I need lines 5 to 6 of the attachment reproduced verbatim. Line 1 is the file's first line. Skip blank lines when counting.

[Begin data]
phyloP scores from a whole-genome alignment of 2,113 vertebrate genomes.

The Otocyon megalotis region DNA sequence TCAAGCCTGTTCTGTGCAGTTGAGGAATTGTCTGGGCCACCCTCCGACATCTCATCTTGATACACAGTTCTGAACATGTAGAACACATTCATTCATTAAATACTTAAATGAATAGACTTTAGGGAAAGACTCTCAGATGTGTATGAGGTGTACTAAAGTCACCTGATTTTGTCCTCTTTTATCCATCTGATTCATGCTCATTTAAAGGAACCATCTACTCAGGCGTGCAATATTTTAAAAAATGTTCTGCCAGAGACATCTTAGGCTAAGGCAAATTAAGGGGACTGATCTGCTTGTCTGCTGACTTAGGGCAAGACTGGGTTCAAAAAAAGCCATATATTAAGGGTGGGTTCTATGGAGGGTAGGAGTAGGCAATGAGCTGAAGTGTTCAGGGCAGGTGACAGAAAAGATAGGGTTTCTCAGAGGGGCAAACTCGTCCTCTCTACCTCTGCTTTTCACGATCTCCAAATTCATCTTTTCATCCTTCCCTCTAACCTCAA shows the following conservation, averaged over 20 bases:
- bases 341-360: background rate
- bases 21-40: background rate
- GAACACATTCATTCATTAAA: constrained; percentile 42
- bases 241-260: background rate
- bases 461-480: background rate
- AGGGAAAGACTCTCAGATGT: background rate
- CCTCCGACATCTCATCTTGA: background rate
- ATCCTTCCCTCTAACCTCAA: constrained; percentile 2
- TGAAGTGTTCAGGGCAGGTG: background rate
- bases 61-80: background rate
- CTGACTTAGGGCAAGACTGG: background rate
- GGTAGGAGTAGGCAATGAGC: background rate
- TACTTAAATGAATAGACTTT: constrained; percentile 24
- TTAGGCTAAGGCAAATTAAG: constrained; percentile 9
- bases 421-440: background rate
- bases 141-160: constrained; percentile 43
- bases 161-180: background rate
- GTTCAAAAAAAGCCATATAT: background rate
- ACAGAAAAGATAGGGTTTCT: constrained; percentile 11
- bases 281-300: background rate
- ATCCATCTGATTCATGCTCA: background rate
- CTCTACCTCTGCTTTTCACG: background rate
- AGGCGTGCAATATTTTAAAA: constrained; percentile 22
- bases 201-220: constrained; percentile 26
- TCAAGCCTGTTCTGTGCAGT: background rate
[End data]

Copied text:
- GAACACATTCATTCATTAAA: constrained; percentile 42
- bases 241-260: background rate